One of our favorite places in Paris is free.
If I could return to one place in Paris, it would be the newly opened free Carnavalet Museum in the Marais – dedicated to the history of Paris – that occupies 2 neighboring mansions built in the 16th and 17th centuries. The magnificent setting alone is worth a visit. The old street signs and collections showcase the evolution of the city from prehistory to now in over 100 rooms. Don’t miss Paris’s sexiest inner courtyard gardens here with seating to dine or to sip away an afternoon with rosé. We highly suggest cocktails here at a minimum or making a reservation for dinner if time permits.
In Paris, the historical Beaux-Arts buildings with their highly decorative details, columns, symmetry, statues, and figures embedded within the facades are just as dreamy as the art itself. Admire these enchanting buildings and start on the ground floor, venture down to the basement where treasures ranging from the Mesolithic Era (9000-6000 B.C.) to the mid-16th century are preserved, then work your way up to the top floors focusing on Montmartre, “Belle Epoque” Paris, the period from 1910 – 1977 and on to the present.
Some of the most impressive views are from rooftops.
When the weather is good, there are few better ways to savor Paris than a cocktail in hand admiring the Parisian skyline in a stylish space – gazing at the sparkling lights and iconic landmarks that define the city. Take a break from sightseeing to rest your legs and spend some time at the end of a long day atop these dreamy memorable rooftops.
Galeries Lafayette Haussman in the 9th arrondissement offers luxurious shopping along with a gourmet food hall offering fine delicacies and a spectacular Belle Epoque stained-glass dome leading up to an expansive 360-degree rooftop deck with dazzling views of Parisian rooftops, Opera Garnier, and the Eiffel Tower. Feast on vegetarian/Mediterranean bites from Créatures, the rooftop terrace restaurant from Chef Julien Sebbag, while your eyes feast on the stellar views of Sacré Coeur Basilica and Montmartre over your shoulder. While we aren’t sure if this is a temporary pop-up for summer, share the “Summertime Sadness,” focaccia with zucchini, black olives, and red onions, served with stracciatella and pistachios, or the “Snow,” labneh with roasted tomatoes and onion confit with peanuts. Mid-week mid-day we waltzed right in without a reservation.
In the fashionable Marais district, find Le Perchoir (“the bird’s perch”) hidden atop the famous BHV department store. Get in line before 6pm to take the elevator all the way up and score a seat at one of the limited tables. The panoramic views of the Eiffel Tower, Seine, Notre Dame, and Hôtel de Ville on this stylish terrace are worth the wait. Ogle the dreamy building scape as the DJ enhances the ambiance and clink to your good fortune with one of their creative signature cocktails.
The most lavish stores and hotels can be found on or near the Avenue des Champs-Élysées, so of course, beautiful people abound at bucolic Le Rooftop Marta set on the flower and plant-drenched roof of Hôtel Fouquet where the DJ pumps tunes to get everyone in the mood. Don’t miss dinner first in the hotel’s flower-filled courtyard restaurant Le Joy where a fancy high-end 7-course shared menu is just 140 euros in a stunning setting. Also, try Hotel Cheval Blanc for cocktails and food paired with your sunset closer to the Seine in view of Mr. Eiffel.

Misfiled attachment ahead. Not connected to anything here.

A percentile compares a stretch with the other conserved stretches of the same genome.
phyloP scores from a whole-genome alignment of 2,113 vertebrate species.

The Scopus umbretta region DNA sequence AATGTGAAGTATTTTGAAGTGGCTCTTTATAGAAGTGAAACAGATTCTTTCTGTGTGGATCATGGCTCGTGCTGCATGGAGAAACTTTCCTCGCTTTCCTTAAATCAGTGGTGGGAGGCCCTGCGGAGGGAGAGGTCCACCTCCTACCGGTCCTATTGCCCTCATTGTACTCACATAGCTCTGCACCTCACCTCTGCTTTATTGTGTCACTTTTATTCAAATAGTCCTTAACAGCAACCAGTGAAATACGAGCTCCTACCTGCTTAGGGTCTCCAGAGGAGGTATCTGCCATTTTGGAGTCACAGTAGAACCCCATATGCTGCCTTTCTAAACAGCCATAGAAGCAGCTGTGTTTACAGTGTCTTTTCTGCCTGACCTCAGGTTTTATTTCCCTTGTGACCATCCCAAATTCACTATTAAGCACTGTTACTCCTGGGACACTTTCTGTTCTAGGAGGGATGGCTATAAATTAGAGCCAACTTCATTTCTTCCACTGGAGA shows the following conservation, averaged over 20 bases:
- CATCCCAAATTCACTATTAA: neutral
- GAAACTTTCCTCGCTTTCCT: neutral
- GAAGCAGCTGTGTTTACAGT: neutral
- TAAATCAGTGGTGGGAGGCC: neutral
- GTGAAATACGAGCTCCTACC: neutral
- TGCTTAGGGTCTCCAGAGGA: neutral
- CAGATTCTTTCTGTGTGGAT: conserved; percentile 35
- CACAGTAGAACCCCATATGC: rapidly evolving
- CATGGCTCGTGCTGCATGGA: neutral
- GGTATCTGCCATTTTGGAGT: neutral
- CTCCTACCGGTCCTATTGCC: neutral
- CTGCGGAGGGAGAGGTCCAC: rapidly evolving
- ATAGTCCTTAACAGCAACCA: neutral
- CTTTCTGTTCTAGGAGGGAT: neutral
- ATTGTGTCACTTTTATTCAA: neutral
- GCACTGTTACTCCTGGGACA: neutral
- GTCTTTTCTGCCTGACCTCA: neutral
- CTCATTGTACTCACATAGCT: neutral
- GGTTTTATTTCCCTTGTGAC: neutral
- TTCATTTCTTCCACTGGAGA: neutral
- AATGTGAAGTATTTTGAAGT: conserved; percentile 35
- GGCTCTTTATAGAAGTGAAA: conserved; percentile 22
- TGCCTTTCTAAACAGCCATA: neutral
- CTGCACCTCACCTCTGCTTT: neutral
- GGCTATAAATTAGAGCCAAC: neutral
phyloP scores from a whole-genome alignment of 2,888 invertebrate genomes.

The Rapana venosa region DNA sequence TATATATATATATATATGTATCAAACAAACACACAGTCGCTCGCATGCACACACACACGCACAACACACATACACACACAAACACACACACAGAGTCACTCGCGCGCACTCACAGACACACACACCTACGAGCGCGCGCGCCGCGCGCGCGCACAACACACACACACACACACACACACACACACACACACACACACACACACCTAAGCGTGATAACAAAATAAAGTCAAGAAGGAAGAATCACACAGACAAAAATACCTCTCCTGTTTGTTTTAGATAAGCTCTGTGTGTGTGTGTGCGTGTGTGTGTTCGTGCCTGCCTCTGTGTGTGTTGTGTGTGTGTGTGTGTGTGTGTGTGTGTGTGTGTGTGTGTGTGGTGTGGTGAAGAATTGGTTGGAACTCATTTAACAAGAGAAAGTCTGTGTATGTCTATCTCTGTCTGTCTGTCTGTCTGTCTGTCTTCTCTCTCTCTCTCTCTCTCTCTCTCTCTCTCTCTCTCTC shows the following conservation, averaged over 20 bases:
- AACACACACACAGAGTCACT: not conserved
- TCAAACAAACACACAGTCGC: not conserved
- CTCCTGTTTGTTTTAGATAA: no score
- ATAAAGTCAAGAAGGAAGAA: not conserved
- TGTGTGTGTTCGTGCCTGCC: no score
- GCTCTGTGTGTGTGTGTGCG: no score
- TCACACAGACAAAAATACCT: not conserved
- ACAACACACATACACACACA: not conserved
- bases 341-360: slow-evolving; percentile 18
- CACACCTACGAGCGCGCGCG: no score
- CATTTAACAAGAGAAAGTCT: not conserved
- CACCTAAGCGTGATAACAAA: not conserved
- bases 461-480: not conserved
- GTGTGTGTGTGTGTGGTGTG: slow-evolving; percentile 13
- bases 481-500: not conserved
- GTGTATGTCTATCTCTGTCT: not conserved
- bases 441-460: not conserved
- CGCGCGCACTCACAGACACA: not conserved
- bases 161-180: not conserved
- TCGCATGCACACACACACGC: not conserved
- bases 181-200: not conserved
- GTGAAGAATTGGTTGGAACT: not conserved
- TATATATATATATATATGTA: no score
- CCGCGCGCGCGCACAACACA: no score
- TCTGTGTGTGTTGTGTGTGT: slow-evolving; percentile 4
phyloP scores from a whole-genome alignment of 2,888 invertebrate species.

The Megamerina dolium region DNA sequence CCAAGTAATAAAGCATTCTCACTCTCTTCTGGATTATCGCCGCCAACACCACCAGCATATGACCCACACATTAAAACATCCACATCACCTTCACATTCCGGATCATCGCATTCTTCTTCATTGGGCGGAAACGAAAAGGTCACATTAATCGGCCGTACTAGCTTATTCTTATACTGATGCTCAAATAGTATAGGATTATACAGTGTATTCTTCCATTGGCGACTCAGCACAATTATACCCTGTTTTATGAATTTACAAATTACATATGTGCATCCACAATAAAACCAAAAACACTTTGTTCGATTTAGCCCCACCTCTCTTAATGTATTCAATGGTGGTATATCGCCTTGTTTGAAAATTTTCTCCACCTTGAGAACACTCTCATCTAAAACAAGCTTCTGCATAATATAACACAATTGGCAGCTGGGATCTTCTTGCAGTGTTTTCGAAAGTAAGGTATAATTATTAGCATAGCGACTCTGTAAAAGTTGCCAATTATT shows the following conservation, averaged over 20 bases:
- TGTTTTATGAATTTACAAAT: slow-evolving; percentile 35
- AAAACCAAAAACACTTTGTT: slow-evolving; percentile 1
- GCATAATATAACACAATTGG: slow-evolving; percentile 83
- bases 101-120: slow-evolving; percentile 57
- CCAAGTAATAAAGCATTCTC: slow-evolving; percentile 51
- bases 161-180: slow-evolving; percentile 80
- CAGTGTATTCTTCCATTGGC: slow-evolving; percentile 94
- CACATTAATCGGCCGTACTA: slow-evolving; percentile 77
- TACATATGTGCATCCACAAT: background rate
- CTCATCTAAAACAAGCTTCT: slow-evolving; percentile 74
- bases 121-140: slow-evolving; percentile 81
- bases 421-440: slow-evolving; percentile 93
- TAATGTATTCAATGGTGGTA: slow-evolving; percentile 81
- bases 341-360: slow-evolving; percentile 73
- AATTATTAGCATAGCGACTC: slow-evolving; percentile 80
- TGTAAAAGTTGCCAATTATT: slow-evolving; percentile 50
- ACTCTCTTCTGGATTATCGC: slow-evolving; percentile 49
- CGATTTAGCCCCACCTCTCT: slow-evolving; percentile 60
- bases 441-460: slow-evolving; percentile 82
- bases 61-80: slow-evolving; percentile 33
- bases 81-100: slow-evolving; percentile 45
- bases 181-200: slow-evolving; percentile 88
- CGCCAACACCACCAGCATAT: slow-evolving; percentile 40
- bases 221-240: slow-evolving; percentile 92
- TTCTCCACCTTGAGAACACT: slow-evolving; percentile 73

Pack a carry-on or use AirTags to track your luggage.
During these pandemic or post-pandemic times, we are entering unchartered territories with not only flight cancellations and flight delays, but missing and long-delayed luggage. It has become the norm and it seems like something we just have to get used to until companies can figure out how to meet hiring demands. We all need to be patient and say a little prayer before boarding.
As I am writing this, it has been 10 days since we landed from a direct flight from Paris to LAX on Air France and we still do not have our luggage; although around day seven, we were alerted on the website that our bags had been located. Hallelujah! We even drove to LAX and scoured numerous rooms of luggage when we learned that bags were just starting to arrive nearly two weeks late. Sadly, this was not the first time our bags were lost as one arrived broken without a wheel from Paris to Sicily and with no name tags. Be prepared for delays and inconvenience.
While I was in Paris I read JohnnyJet’s advice about buying AirTags or other tracking devices, which we regret not doing beforehand. While the trackers may allow you to locate the bags on a map, it may not always be possible to gain access to them immediately. We traveled for a month with medium-sized bags and had we not been traveling for so long and attending a wedding in England, we would have just brought carry-ons. It’s just the best option right now.
Bottom line: If you are traveling to Europe, stick to a carry-on and if checking bags is necessary, pack a tracking device in each bag. We had heard London and Amsterdam’s airports were far worse, which was later confirmed by entire planes needing to be sent to the US with just missing or delayed luggage on board.
In the end, the learning experiences abroad were worth it. We arrived home safely with a lifetime of European travel memories and that, to me, is priceless. Now I am counting the days until I can return to Europe.